“The reality is the people who are saying, ‘go to rabbinical courts’ are not saying to do that out of religious fervor to keep the [Jewish] law. They’re saying it that way to hush it up, to cover it up, to prevent the victim from finding redress. There is no doubt at all: mesirah [the prohibition against informing] has no application whatsoever to instances of child sexual abuse. To use mesirah in this way is an abomination.”
Above: Rabbi Moshe Gutnick
Leading Chabad Rabbi Admits Chabad Bullies, Intimidates Child Sex Abuse Victims, Calls Other Chabad Rabbis Misusing Halakha To Do So An “Abomination”
Shmarya Rosenberg • FailedMessiah.com
It started with admitting his own failings.
Chabad Rabbi Moshe Gutnick, a senior rabbinic judge of the Chabad-controlled Sydney Beth Din rabbinical court in Sydney, Australia, told the ongoing Royal Commission investigating child sex abuse in Chabad institutions Wednesday that he “forgot” a 1987 call from a boy who claimed to have been abused by Daniel “Gug” Hayman at Chabad’s Yeshiva Centre in Sydney, the Guardian reported.
Gutnick claimed he thought the call was a prank. He testified that he reported the call to the Yeshiva Centre and then let it slip from his mind – something he now has come to “profoundly regret,” he said. He also told the Royal Commission that he now works with victims of child sexual abuse and encourages them to go to report the crimes against them to police.
Hayman was eventually convicted of child sex abuse last year.
Then in 2011, Gutnick received a phone call from a man who asked to meet him.
“At my house the man asked me if I remembered receiving a phone call from a young boy in the 1980s, during which the young boy reported Gug for child sexual abuse. He told me that it was him, and that Gug had sexually abused him. I was shocked. It was the first time I had come face-to-face with a victim,” Gutnick said, calling the phone call and meeting a “life-changing experience.”
At this point in his testimony, Gutnick reportedly began to shake. He testified that after that meeting with victim he resolved to do everything in his power to make sure the voices of sex abuse victims were heard, the Guardian reported.
He then testified about his September 11, 2013 Erev Yom Kippur apology to child sex abuse victims.
“It has also become clear that we [i.e., the rabbis; the Chabad community] have not handled this in an appropriate manner,” Gutnick testified.
Gutnick also told the Royal Commission that the halakha (Orthodox Jewish law) prohibiting mesirah (informing) does not apply to cases of sexual abuse. He said his advice to child sex abuse victims is “do it through the courts…It’s the only way you will get justice. A rabbi can’t issue a summons or compel people to give evidence; we have zero ability to investigate these things,” Gutnick testified.
But Gutnick also testified that some Chabad rabbis disagree and instead insist that all cases of child sex abuse must be exclusively handled by a beit din (Orthodox rabbinical court).
The halakha of mesirah is used by some leaders to exert power and control over victims while isolating them from the community, Gutnick reportedly testified, calling this rabbinic behavior a “gross misuse of rabbinic power.”
“The reality is the people who are saying, ‘go to rabbinical courts’ are not saying to do that out of religious fervor to keep the [Jewish] law. They’re saying it that way to hush it up, to cover it up, to prevent the victim from finding redress. There is no doubt at all: mesirah has no application whatsoever to instances of child sexual abuse. To use mesirah in this way is an abomination,” Gutnick testified.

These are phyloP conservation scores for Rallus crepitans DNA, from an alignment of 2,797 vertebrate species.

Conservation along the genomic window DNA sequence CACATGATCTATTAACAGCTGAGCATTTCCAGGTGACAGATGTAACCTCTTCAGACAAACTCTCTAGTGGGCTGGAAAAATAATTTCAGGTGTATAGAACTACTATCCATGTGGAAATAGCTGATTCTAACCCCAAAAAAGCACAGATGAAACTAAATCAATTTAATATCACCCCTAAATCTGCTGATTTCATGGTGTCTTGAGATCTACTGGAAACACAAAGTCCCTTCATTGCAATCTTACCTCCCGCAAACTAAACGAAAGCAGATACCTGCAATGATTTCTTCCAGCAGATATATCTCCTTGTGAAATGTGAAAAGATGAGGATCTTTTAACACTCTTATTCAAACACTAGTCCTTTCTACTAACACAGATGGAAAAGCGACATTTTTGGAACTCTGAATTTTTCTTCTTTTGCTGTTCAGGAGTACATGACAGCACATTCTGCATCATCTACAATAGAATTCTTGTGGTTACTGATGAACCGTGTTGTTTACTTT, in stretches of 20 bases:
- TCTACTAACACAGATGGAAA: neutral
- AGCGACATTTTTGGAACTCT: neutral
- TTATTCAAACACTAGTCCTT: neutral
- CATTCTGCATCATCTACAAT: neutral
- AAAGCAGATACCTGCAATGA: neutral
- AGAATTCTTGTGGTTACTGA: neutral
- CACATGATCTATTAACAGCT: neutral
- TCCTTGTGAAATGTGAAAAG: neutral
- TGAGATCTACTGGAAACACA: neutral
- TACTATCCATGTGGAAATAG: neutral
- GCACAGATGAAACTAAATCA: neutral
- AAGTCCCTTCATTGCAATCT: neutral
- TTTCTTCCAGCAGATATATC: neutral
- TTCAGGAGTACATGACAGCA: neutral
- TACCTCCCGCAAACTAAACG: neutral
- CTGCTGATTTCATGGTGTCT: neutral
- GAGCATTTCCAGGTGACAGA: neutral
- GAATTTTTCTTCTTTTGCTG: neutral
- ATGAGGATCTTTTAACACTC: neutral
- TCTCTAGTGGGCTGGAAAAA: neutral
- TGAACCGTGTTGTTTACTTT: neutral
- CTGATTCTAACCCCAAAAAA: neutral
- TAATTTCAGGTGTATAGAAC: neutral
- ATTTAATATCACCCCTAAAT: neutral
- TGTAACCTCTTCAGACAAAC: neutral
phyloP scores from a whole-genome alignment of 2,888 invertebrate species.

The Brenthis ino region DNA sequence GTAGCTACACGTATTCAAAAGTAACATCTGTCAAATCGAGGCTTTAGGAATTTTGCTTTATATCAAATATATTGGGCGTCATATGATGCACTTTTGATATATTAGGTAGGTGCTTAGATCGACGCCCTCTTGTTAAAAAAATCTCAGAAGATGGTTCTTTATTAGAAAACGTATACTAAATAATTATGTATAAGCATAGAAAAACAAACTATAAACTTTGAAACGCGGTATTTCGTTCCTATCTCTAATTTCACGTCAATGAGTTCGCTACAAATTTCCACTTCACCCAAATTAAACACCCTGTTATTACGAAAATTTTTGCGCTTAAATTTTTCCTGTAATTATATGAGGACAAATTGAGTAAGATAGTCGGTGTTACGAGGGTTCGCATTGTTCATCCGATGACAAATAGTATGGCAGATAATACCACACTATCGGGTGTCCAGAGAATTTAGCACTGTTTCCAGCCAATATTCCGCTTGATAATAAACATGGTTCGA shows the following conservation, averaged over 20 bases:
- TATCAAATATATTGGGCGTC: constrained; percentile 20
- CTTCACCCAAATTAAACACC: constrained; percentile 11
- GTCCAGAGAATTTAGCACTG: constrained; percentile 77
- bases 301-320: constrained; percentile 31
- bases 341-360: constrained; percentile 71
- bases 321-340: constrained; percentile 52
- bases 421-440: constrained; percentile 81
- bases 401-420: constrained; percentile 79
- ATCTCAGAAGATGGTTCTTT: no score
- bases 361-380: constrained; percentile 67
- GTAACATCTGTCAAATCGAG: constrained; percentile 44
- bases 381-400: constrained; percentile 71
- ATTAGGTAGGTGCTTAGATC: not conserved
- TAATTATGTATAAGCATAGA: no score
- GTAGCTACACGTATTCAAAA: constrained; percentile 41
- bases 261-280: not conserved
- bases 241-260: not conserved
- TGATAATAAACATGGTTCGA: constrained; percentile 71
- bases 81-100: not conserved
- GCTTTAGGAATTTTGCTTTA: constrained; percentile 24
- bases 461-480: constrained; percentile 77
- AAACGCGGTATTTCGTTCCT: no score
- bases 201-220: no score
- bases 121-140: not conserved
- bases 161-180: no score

Under halakha, Jews have an obligation to report abuse to police, Gutnick continued, and it is not necessary to receive permission from a rabbi to do so.
Gutnick also testified that Chabad and other rabbinic and lay leaders sacrificed child sex abuse victims in order to protect themselves and their organizations, using bullying and intimidation to do so. Some child sex abuse victims are still too frightened because of that to come forward, Gutnick testified.
“I believe that the victims of child sexual abuse and their families are, and especially the ones that have come forward, the bravest of the brave, and I believe God is with them more than he may ever be with me,” Gutnick said.
Update 1:22 pm CST – Gutnick also testified that a Jewish doctor who discovered injuries on an infant consistent with sexual abuse was threatened by Chabad rabbis and labelled a mosser – an informer under halakha [Orthodox Jewish law], a category of halakha violation punishable by vigilante death – after reporting the suspected child sex abuse to police and child protection services.
“This was only a few years ago, with an infant. It is my belief that the threat of transgressing [the prohibition against] mesirah is used as a means with which to retain power and control. I believe it is an absolute religious obligation to report any allegation of child sexual abuse as quickly as possible to the appropriate authorities. To suggest that there is some religious obligation not to do so is an abomination,” Gutnick testified. He said he believes rabbis need to be educated about child sex abuse and implied that some of his rabbinic colleagues were unfit.
“There are people with crazy views in the broad community, there are people with crazy views among rabbis. We have to stop all the rubbish that’s been going on,” Gutnick testified.